Front Page Titles (by Subject) CHAP. VII.: Of the Principle of Monarchy. - Complete Works, vol. 1 The Spirit of Laws
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CHAP. VII.: Of the Principle of Monarchy. - Charles Louis de Secondat, Baron de Montesquieu, Complete Works, vol. 1 The Spirit of Laws 
The Complete Works of M. de Montesquieu (London: T. Evans, 1777), 4 vols. Vol. 1.
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Of the Principle of Monarchy.
A monarchical government supposeth, as we have already observed, pre-eminences and ranks, as likewise a noble descent. Now, since it is the nature of honour to aspire to preferments and titles, it is properly placed in this government.
Ambition is pernicious in a republic; but in a monarchy it has some good effects; it gives life to the government, and is attended with this advantage, that it is no way dangerous, because it may be continually checked.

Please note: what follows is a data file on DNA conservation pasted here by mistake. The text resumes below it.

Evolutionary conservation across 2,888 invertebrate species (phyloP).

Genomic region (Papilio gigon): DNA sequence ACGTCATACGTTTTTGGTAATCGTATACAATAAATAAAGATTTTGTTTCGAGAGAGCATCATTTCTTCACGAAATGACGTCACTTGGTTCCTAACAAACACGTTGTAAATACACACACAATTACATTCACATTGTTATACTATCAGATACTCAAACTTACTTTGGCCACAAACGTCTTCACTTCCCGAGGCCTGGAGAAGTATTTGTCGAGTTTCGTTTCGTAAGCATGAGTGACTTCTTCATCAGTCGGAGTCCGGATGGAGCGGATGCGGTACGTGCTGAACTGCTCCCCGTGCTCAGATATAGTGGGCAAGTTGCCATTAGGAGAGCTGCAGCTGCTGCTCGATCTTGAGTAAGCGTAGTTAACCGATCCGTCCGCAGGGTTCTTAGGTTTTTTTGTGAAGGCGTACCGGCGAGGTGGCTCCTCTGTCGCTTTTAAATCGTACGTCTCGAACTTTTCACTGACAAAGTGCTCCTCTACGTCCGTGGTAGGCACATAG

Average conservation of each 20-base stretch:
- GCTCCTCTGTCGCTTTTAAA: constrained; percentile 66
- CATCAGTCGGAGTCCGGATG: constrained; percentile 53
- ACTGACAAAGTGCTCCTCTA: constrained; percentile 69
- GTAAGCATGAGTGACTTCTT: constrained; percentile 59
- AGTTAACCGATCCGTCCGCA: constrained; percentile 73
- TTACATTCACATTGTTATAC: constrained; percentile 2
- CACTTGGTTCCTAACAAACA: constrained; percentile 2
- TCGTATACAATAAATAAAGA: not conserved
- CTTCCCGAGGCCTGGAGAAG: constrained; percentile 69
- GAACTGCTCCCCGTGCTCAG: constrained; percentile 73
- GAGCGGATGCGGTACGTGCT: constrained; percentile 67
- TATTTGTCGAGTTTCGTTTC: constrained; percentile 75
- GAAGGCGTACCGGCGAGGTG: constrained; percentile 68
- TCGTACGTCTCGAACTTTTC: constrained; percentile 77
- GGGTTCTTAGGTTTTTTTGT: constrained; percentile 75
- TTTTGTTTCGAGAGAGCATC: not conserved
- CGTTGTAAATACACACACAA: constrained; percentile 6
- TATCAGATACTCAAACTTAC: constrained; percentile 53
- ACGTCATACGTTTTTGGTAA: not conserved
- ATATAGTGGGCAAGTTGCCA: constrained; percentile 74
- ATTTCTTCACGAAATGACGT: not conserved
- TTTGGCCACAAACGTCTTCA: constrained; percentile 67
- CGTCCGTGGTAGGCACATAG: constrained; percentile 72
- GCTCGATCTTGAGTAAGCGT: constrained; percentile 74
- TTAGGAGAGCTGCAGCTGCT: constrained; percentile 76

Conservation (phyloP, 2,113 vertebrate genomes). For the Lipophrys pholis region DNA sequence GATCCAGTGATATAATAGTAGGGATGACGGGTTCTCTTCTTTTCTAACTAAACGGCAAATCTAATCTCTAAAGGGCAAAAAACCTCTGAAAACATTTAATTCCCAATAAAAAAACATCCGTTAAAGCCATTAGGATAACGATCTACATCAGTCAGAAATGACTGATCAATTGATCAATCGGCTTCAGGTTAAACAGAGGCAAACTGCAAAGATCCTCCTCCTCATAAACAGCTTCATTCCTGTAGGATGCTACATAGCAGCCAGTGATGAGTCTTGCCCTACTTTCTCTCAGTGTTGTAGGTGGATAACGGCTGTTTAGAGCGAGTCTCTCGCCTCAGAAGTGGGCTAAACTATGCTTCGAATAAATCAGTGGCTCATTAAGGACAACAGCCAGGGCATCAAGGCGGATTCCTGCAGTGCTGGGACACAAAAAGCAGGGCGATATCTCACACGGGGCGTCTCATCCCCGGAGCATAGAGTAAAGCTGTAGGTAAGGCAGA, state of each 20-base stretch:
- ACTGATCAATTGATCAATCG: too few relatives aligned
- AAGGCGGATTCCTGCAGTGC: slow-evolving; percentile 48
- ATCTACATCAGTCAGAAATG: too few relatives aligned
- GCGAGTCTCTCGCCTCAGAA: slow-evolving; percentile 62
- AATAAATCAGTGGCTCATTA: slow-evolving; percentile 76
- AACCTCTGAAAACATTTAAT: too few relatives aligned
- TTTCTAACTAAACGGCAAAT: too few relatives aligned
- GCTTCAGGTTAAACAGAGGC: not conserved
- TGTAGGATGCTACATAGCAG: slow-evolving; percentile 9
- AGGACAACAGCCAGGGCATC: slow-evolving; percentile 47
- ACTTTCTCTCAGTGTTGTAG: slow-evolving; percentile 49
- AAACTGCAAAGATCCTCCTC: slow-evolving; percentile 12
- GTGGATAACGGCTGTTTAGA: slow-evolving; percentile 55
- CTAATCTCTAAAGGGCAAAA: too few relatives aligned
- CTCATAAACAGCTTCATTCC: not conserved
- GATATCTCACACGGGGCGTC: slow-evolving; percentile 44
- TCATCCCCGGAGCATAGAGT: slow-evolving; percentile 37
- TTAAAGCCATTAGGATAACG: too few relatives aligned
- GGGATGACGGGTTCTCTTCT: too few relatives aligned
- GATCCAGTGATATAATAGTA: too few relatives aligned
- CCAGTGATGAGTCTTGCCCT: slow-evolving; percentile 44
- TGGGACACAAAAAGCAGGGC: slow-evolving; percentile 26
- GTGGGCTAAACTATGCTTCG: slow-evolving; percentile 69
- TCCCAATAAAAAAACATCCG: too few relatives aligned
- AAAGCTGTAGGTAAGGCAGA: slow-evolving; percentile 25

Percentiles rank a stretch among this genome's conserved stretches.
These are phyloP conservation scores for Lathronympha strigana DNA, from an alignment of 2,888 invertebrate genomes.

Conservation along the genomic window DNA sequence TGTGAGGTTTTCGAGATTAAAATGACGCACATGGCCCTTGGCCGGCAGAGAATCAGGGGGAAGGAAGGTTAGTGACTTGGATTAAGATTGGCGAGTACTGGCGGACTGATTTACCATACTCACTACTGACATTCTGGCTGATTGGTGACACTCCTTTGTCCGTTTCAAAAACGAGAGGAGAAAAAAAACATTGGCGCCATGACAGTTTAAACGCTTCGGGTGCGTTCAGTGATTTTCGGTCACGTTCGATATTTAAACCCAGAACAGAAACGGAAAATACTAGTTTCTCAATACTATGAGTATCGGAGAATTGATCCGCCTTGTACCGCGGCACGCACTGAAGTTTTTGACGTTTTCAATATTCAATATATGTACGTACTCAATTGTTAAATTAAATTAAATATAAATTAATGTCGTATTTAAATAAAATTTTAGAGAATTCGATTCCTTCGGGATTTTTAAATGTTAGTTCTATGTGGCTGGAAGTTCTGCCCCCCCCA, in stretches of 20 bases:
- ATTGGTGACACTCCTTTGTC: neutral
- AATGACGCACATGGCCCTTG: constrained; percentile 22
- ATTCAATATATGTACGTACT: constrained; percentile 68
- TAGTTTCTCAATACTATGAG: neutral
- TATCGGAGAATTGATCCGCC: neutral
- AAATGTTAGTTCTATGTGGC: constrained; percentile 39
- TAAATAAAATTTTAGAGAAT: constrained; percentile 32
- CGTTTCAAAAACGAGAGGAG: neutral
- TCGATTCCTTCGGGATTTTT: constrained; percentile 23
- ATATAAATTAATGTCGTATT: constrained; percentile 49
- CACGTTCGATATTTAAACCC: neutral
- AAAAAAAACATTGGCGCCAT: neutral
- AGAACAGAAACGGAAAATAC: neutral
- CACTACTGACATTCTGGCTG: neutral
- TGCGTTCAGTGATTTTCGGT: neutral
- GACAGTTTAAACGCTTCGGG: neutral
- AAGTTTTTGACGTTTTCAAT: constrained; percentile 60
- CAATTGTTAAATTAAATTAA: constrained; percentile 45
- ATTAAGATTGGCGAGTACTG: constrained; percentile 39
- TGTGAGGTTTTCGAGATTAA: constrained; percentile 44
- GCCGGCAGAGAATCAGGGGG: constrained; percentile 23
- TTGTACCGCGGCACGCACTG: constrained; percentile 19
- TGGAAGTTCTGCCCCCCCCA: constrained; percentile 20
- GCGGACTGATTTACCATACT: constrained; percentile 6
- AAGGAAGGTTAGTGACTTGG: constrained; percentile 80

It is with this kind of government as with the system of the universe, in which there is a power that constantly repels all bodies from the center, and a power of gravitation, that attracts them to it. Honour sets all the parts of the body politic in motion, and, by its very action, connects them; thus each individual advances the public good, while he only thinks of promoting his own interest.
True it is, that, philosophically speaking, it is a false honour which moves all the parts of the government; but even this false honour is as useful to the public as true honour could possibly be to private people.
Is it not a very great point, to oblige men to perform the most difficult actions, such as require an extraordinary exertion of fortitude and resolution, without any other recompence than that of glory and applause?